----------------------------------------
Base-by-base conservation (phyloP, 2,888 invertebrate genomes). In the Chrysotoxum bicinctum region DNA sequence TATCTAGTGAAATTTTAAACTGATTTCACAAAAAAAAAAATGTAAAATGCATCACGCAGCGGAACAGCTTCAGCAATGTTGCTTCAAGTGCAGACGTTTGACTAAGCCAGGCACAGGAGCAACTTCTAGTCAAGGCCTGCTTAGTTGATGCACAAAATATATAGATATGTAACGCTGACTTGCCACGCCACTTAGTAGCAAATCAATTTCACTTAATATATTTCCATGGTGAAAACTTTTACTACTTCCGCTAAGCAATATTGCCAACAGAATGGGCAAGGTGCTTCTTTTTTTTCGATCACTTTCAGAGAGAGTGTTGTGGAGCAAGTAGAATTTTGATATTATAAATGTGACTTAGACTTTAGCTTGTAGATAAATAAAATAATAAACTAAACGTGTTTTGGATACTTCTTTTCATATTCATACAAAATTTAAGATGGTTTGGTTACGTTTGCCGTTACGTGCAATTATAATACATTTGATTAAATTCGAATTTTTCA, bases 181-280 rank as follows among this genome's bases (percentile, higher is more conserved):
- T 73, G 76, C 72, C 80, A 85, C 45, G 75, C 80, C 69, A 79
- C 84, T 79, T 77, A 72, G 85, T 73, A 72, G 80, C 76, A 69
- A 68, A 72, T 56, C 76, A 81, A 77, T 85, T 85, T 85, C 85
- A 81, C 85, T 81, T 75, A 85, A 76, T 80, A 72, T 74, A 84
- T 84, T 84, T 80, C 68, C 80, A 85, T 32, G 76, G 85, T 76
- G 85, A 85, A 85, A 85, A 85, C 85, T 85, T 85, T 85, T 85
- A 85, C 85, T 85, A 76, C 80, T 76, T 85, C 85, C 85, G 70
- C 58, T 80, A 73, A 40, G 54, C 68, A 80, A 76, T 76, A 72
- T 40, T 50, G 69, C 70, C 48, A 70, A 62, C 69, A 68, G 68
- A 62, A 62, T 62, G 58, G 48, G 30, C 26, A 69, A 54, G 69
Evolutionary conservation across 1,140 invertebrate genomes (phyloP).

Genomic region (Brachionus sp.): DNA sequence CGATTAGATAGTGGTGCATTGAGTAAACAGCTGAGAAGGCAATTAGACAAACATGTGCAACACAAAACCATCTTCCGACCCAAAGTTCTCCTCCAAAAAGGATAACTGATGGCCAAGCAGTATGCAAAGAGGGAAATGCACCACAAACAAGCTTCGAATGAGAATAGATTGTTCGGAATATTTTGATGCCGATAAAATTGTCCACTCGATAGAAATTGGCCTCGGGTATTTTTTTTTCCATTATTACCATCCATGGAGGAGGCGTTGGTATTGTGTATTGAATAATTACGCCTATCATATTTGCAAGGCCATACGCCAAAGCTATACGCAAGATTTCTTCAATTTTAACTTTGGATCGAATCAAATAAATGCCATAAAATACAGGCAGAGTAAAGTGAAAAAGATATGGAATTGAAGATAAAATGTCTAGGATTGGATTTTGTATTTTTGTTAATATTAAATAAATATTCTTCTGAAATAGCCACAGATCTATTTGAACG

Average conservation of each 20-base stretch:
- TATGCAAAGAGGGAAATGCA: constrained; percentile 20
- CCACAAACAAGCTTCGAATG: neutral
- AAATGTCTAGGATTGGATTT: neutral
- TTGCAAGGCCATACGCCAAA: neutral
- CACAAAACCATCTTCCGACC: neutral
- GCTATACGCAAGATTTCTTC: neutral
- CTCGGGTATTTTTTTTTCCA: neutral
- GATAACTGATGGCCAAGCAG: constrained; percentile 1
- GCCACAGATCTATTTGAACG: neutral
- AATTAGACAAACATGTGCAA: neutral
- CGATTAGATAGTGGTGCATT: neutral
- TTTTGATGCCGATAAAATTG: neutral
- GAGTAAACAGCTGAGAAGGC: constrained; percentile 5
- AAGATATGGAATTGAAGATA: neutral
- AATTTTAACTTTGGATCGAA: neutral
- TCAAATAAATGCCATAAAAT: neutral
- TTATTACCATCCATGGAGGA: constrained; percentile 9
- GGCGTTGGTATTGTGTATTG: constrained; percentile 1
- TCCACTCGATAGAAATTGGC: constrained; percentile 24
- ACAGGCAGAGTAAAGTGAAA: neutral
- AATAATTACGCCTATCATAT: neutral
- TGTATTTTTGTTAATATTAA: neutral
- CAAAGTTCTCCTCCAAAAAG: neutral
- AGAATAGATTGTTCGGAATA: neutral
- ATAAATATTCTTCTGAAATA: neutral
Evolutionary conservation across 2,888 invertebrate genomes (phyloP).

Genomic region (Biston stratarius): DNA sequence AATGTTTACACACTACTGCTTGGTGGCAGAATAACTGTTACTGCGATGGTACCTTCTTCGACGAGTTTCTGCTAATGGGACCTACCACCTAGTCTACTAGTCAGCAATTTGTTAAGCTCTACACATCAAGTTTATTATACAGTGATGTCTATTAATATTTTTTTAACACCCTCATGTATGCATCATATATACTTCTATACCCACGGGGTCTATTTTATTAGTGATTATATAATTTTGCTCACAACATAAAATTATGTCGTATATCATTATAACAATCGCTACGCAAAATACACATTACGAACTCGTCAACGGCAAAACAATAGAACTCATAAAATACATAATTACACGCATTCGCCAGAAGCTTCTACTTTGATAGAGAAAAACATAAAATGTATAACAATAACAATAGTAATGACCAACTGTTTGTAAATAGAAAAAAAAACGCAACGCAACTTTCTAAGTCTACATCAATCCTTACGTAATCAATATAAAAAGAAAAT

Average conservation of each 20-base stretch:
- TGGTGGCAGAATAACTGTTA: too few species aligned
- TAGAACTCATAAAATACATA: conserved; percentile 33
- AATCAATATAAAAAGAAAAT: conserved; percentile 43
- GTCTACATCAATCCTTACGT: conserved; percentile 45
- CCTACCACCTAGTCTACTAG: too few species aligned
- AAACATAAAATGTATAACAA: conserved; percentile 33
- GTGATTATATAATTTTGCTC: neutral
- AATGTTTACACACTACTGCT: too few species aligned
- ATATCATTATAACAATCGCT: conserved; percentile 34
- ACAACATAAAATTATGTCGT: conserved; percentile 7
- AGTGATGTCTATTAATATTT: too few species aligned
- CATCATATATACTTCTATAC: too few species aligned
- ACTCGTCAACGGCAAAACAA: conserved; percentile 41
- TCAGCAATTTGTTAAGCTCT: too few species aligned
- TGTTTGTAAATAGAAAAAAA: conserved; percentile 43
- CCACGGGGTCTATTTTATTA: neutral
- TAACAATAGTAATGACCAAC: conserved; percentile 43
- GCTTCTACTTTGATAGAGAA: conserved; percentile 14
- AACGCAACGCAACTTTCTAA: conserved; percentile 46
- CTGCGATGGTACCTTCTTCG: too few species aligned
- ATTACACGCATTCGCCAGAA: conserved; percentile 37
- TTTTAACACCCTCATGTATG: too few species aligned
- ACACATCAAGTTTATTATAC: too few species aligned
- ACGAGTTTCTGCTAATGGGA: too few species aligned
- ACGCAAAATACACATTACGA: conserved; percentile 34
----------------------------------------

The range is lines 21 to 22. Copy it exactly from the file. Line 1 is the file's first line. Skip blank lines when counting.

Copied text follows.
- CTCGGGTATTTTTTTTTCCA: neutral
- GATAACTGATGGCCAAGCAG: constrained; percentile 1